9. Morbid obesity (weight >115 kg)

10. Heart disease: history of congestive heart failure, history of severe coronary
artery disease characterized by angioplasty or surgery, or history of angina

11. Active hepatitis or liver failure

12. Acquired or congenital immune deficiency

13. History of psychoses (delusions, hallucinations) and/or schizophrenia

14. Neurodegenerative disorders

15. Genetic disorder associated with neurocognitive dysfunction such as Down
Syndrome

16. Other chronic illness or disorder other than SCD that will adversely affect the
subject's performance in the study

14. Currently on Procrit or related drug that stimulates red blood cell production

Individuals who meet any of the following criteria are disqualified from enrollment as
community controls in to the study:

1. Hb electrophoresis other than AA

2. Abnormal Hb (females: < 12 g/dL; males: < 13.5 g/dL)

3. Overt stroke

4. Previous abnormal MRI or CT

5. History of head injury that resulted in neurological symptoms or medical visit

6. Abnormal neurologic exam with focal findings

7. Mini-Mental Status Examination (MMSE) score of < 20

8. Profile of Mood States (POMS) score on the Depression-Dejection Subscale suggestive
of a clinical depression (score > 40)

9. Alcohol consumption exceeding 14 drinks/week if female, 21 drinks/week if male

10. Drug abuse, defined as using non-prescribed medication

11. History of claustrophobia and/or presence of metallic implants such as pacemakers,
surgical aneurysm clips, or known metal fragments embedded in the body

12. Pregnancy

13. Baseline blood pressure > 140/90 on two repeated measurements. A second measurement
is needed only if the first is > 140/90

14. History of uncontrolled hypertension

15. Any chronic disorder that may result in neurocognitive or brain dysfunction
including:

1. Inflammatory arterial disorders (lupus, polyarteritis)

2. History of cancer requiring chemotherapy and/or radiation

3. Untreated hyperlipidemia

4. Diabetes

5. Ongoing active infection such as HIV, tuberculosis, sarcoidosis

6. History of chronic transfusion

7. Chronic renal failure/Dialysis

8. Chronic lung disease characterized by need for oxygen

9. Morbid obesity (weight > 115 kg)

10. Heart disease: history of congestive heart failure, history of severe coronary
artery disease characterized by angioplasty or surgery, or history of angina

11. Active hepatitis or liver failure

12. Acquired or congenital immune deficiency

13. History of psychoses (delusions, hallucinations) and/or schizophrenia

14. Neurodegenerative disorders

15. Genetic disorder associated with neurocognitive dysfunction such as Down
Syndrome

16. Other chronic illness or disorder that will adversely affect the subject's
performance in the study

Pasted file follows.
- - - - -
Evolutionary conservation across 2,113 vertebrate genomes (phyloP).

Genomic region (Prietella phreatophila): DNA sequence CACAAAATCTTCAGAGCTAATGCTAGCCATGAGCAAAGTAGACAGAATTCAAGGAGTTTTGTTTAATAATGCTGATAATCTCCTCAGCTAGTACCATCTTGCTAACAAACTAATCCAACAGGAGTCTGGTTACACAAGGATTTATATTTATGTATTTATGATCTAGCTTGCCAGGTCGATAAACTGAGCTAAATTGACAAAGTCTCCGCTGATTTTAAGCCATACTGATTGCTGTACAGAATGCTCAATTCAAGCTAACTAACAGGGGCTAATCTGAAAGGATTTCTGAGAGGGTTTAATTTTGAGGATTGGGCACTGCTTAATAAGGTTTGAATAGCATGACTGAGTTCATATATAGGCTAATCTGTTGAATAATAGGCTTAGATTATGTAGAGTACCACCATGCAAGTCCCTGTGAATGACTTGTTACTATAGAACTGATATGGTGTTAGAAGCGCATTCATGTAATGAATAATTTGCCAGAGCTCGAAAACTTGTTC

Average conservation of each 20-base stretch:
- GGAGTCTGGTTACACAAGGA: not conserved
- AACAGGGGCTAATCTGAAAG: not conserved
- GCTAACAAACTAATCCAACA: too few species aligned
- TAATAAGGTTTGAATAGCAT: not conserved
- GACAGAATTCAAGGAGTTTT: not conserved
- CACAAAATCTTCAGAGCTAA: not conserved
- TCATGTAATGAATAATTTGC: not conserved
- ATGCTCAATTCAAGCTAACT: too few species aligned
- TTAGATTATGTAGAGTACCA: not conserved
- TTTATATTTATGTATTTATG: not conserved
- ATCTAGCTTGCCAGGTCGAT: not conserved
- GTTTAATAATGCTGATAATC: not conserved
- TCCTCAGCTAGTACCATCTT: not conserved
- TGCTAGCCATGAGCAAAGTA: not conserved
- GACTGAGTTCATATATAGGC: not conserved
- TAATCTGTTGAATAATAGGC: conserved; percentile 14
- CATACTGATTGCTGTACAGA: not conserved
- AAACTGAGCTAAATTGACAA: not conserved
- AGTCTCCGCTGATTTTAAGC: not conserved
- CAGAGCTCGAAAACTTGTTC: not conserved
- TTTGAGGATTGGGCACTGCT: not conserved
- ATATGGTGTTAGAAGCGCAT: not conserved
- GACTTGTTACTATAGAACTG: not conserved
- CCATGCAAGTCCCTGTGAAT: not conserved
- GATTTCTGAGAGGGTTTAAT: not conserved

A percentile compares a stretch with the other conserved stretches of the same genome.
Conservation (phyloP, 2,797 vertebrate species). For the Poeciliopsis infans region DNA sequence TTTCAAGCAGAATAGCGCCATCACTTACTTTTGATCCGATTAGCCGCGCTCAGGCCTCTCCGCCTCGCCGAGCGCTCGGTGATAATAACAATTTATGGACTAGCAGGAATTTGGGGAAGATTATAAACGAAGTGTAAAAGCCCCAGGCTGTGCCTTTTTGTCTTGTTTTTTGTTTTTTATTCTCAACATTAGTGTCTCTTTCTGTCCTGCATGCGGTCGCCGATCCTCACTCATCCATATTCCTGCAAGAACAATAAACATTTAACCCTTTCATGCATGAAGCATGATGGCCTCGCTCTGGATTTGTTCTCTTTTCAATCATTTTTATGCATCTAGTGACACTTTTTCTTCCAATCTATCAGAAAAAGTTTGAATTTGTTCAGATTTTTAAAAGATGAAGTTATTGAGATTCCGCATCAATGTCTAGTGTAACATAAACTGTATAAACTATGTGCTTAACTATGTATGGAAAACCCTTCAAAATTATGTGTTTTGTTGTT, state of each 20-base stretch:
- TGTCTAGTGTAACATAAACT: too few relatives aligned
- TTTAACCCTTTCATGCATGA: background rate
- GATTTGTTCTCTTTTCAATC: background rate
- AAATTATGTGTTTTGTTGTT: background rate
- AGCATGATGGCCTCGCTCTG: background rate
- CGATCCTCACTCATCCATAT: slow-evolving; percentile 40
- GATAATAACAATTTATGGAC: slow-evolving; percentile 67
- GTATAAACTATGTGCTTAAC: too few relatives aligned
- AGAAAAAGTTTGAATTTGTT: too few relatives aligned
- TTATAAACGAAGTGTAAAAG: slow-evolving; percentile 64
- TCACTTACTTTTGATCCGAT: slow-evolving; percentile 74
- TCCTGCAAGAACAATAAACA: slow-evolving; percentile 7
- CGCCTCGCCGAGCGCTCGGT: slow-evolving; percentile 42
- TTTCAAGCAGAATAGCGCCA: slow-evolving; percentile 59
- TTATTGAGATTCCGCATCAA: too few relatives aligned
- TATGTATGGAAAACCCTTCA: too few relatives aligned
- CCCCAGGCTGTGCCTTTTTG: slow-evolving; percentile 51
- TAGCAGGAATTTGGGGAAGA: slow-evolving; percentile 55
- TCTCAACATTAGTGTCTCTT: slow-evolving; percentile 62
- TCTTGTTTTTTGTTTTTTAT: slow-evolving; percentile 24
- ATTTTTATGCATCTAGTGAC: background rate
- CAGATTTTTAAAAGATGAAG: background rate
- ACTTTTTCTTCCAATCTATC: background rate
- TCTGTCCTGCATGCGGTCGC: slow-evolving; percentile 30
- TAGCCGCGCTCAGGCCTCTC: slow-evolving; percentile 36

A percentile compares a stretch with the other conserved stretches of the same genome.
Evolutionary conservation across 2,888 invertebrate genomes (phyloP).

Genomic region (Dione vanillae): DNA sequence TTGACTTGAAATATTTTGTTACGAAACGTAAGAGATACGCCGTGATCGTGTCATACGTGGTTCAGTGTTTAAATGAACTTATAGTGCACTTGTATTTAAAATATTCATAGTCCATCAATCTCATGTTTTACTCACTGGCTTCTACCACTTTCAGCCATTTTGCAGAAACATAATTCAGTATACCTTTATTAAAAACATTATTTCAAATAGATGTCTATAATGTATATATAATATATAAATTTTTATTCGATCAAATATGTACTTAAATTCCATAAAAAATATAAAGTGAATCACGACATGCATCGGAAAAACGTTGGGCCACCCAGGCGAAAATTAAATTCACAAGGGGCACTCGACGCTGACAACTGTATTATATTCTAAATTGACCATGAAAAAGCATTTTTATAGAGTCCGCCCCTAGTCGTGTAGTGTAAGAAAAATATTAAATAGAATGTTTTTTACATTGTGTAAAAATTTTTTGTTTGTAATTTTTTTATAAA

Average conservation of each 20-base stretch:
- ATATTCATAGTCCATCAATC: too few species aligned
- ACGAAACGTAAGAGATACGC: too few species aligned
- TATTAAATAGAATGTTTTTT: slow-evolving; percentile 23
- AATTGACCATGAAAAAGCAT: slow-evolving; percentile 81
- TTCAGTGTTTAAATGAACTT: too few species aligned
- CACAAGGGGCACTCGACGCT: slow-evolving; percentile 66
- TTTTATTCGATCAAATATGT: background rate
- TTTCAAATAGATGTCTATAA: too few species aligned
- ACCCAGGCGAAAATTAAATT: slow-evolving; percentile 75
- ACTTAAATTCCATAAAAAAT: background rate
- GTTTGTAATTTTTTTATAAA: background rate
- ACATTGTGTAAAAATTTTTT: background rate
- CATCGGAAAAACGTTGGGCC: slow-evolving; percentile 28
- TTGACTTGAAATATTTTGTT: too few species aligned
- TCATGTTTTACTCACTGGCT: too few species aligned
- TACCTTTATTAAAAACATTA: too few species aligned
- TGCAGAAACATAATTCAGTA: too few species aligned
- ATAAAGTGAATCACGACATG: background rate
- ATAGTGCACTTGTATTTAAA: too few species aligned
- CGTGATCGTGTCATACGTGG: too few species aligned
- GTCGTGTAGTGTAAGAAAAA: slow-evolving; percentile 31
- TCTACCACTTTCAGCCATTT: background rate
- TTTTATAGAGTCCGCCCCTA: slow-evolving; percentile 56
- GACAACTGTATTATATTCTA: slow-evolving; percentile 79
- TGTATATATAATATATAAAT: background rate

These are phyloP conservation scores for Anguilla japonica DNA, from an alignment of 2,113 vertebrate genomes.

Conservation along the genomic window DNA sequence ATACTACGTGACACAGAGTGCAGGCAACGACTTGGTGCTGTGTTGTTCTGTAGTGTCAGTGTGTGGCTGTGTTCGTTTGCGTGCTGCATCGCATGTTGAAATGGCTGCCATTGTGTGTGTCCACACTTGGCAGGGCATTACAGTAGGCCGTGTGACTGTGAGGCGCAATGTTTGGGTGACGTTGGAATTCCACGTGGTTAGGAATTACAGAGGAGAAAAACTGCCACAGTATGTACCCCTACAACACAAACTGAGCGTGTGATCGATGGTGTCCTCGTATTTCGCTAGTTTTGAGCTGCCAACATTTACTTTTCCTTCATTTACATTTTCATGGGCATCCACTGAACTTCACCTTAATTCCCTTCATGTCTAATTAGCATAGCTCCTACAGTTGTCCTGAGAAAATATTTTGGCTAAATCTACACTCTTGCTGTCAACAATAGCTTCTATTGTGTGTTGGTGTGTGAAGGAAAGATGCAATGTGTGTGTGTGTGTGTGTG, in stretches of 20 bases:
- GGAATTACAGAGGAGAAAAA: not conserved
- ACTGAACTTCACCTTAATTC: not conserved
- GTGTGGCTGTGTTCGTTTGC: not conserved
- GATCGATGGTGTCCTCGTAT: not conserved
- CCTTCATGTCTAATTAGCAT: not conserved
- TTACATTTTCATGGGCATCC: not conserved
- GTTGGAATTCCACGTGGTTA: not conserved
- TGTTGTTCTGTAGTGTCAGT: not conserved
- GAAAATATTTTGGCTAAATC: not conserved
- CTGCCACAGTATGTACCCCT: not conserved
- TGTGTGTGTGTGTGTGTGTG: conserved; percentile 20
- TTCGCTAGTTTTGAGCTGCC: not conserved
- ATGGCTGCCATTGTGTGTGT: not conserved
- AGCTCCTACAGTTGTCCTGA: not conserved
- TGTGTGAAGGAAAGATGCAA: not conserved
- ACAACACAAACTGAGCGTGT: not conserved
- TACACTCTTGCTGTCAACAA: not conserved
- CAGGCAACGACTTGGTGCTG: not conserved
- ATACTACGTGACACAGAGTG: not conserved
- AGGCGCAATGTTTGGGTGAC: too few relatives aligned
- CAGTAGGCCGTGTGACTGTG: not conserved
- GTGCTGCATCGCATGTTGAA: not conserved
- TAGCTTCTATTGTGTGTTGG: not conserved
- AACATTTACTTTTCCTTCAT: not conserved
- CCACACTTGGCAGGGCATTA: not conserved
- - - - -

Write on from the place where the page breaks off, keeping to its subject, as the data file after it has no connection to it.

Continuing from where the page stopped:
16. Currently on Procrit or related drug that stimulates red blood cell production

Type of Study:

Observational

Study Design:

Observational Model: Case Control, Time Perspective: Cross-Sectional

Outcome Measure:

Wechsler Adult Intelligence Scale (WAIS)-III Performance IQ

Outcome Description:

Extent of neurocognitive dysfunction in neurologically asymptomatic adult patients with sickle cell disease as measured by WAIS-III performance IQ. This quotient is based on an average of 100, with a standard deviation of 15. The Wechsler intelligence scales are not considered adequate measures of extremely high and low intelligence (IQ scores above 160 and below 40, respectively). The performance IQ is derived from scores on seven subtests: picture completion, picture arrangement, block design, object assembly, digit symbol, matrix reasoning, and symbol search.

Outcome Time Frame:

Within 2 months of signing informed consent.

Safety Issue:

No

Principal Investigator

Elliott Vichinsky, MD

Investigator Role:

Principal Investigator

Investigator Affiliation:

Northern California CSCC (Children's Hospital Oakland)

Authority:

United States: Federal Government

Study ID:

480

NCT ID:

NCT00528801

Start Date:

December 2004

Completion Date:

May 2008

Related Keywords:

  • Anemia, Sickle Cell
  • Sickle Cell Disease
  • Sickle Cell Anemia
  • Hemoglobin SS
  • Hemoglobin SB0
  • Congenital Abnormalities
  • Anemia
  • Anemia, Sickle Cell

Name

Location

University of Texas Medical BranchGalveston, Texas  77555-1329
Boston Medical CenterBoston, Massachusetts  02118
Medical College of GeorgiaAugusta, Georgia  30912
Duke University Medical CenterDurham, North Carolina  27710
University Of Cincinnati Medical CenterCincinnati,, Ohio  45267-0589
University of Southern CaliforniaLos Angeles, California  90033
University of North Carolina at Chapel HillChapel Hill, North Carolina  27599
Cincinnati Children's HospitalCincinnati, Ohio  45229
University Of Miami Miller School Of MedicineMiami, Florida  33010
Memorial Cancer InstitutePembroke Pines, Florida  33028
Children's Hospital & Research Center at OaklandOakland, California  94609
Children's Medical Center at DallasDallas, Texas  75390